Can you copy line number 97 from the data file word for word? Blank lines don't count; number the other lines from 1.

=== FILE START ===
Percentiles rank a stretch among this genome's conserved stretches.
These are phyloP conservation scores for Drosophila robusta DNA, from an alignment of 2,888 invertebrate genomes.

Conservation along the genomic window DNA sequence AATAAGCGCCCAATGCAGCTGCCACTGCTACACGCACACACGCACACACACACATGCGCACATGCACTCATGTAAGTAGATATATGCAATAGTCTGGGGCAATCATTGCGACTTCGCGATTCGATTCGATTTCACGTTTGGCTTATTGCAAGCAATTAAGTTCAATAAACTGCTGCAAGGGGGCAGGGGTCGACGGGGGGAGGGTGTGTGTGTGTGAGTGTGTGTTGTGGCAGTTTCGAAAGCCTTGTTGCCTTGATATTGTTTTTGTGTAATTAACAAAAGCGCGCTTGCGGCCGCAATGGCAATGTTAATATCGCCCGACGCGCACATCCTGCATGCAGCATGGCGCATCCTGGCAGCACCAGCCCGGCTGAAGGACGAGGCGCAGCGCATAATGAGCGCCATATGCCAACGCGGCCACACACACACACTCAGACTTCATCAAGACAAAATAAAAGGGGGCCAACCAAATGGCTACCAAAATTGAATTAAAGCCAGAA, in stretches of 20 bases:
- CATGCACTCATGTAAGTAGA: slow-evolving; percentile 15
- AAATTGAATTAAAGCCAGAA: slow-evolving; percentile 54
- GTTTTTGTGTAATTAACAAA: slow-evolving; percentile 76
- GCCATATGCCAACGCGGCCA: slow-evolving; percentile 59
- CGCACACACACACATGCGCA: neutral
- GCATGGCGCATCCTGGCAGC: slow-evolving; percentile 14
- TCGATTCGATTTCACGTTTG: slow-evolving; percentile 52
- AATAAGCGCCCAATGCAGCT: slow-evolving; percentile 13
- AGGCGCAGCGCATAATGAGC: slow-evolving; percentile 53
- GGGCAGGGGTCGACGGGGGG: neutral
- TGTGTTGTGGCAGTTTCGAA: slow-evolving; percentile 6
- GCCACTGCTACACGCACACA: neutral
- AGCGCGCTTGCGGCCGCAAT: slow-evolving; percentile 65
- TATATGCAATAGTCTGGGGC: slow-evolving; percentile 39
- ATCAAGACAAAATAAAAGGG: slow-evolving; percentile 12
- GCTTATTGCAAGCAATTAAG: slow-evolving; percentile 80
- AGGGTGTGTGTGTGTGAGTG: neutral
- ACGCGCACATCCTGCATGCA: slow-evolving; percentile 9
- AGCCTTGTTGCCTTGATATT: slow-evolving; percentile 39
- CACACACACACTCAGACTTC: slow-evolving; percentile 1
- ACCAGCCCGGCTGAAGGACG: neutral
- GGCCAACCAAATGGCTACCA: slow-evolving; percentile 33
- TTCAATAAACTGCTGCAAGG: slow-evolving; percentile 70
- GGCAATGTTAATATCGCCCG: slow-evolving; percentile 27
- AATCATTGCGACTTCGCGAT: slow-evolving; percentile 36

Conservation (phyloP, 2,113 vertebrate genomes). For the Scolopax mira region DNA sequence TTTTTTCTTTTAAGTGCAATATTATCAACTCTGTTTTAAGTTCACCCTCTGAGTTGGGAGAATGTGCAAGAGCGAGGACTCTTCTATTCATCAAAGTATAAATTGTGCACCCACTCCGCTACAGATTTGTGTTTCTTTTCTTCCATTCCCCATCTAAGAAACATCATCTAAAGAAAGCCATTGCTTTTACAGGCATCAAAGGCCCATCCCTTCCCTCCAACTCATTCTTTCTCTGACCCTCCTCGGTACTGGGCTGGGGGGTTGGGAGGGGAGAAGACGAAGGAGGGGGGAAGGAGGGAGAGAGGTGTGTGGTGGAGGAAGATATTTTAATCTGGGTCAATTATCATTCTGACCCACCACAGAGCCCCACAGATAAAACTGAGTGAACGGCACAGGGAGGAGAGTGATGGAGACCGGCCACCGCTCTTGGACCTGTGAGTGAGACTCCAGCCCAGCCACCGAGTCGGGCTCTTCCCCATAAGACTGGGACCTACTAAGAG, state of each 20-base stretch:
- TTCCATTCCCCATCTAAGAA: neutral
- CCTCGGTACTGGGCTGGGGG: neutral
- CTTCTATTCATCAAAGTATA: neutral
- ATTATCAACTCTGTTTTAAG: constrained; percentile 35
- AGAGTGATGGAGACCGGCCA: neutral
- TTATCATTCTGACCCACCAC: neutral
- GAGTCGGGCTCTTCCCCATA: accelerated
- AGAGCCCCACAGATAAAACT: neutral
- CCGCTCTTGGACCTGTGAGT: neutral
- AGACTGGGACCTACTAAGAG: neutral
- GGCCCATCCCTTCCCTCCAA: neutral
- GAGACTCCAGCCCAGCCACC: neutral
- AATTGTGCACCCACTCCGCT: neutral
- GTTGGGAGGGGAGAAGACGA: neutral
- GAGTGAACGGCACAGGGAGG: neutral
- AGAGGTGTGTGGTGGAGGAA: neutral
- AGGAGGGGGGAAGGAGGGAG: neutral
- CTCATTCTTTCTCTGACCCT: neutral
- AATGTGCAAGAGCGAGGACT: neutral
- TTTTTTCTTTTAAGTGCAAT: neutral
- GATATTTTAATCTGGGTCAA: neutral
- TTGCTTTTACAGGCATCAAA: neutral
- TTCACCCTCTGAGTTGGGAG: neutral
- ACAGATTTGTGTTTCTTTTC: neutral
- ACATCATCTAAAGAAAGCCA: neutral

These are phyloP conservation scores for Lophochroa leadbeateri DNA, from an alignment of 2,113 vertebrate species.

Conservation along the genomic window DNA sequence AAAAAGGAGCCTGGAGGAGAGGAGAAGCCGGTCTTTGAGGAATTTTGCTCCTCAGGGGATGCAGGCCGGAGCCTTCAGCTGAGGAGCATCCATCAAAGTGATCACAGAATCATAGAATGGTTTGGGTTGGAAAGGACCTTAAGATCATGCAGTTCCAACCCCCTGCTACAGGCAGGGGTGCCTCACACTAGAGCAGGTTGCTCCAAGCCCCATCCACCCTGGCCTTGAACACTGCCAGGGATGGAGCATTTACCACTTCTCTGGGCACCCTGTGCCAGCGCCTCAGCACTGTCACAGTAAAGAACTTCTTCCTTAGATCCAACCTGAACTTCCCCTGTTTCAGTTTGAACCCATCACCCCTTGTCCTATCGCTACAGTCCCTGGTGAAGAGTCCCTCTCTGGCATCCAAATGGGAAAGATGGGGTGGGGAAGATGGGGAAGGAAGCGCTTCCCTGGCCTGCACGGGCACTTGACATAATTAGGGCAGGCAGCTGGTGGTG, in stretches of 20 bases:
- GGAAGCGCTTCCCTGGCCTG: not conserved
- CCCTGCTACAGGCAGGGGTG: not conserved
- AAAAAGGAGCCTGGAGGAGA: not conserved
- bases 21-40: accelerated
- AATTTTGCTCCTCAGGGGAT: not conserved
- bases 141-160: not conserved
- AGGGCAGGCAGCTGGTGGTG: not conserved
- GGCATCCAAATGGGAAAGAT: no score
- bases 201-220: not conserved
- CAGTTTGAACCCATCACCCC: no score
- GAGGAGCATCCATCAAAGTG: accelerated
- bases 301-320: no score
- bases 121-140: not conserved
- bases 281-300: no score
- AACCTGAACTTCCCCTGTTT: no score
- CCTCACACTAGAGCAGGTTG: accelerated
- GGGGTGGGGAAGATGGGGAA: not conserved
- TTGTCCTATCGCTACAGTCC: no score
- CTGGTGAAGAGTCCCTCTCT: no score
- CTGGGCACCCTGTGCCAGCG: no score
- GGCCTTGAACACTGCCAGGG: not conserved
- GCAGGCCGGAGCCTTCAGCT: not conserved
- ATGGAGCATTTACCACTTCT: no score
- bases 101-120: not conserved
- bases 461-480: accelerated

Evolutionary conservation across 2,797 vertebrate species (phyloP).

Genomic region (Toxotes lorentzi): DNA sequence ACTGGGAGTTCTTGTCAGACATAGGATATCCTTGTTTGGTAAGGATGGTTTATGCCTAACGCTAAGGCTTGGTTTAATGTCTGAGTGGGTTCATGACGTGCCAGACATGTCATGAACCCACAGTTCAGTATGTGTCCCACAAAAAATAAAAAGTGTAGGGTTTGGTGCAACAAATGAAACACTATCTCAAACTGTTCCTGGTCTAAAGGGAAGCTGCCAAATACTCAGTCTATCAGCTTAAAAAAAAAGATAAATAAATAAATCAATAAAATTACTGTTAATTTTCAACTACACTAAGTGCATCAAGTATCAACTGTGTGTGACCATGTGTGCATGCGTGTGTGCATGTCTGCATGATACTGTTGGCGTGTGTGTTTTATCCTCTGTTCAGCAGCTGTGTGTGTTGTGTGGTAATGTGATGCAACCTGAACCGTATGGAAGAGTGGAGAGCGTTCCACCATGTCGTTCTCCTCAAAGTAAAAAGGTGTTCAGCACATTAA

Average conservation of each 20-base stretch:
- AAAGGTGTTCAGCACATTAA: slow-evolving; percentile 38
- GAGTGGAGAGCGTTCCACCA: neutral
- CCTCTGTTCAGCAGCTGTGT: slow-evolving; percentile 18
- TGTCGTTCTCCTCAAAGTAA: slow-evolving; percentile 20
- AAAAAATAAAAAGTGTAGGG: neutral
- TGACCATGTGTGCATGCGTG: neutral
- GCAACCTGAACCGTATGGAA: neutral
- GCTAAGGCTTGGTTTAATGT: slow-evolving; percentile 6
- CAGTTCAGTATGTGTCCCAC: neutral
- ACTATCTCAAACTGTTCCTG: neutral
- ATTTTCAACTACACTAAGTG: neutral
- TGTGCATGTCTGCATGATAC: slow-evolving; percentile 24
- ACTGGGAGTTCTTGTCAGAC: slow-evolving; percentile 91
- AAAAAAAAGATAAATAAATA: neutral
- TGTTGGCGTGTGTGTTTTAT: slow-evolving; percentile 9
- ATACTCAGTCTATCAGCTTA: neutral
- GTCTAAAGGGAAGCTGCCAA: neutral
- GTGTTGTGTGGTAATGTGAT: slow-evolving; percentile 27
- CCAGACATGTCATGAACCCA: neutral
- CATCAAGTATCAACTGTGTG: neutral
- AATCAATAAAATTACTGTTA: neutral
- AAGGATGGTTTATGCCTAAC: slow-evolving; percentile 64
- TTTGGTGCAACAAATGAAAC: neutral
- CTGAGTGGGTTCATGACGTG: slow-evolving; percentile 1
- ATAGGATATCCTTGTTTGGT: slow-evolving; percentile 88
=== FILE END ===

- ACTGGGAGTTCTTGTCAGAC: slow-evolving; percentile 91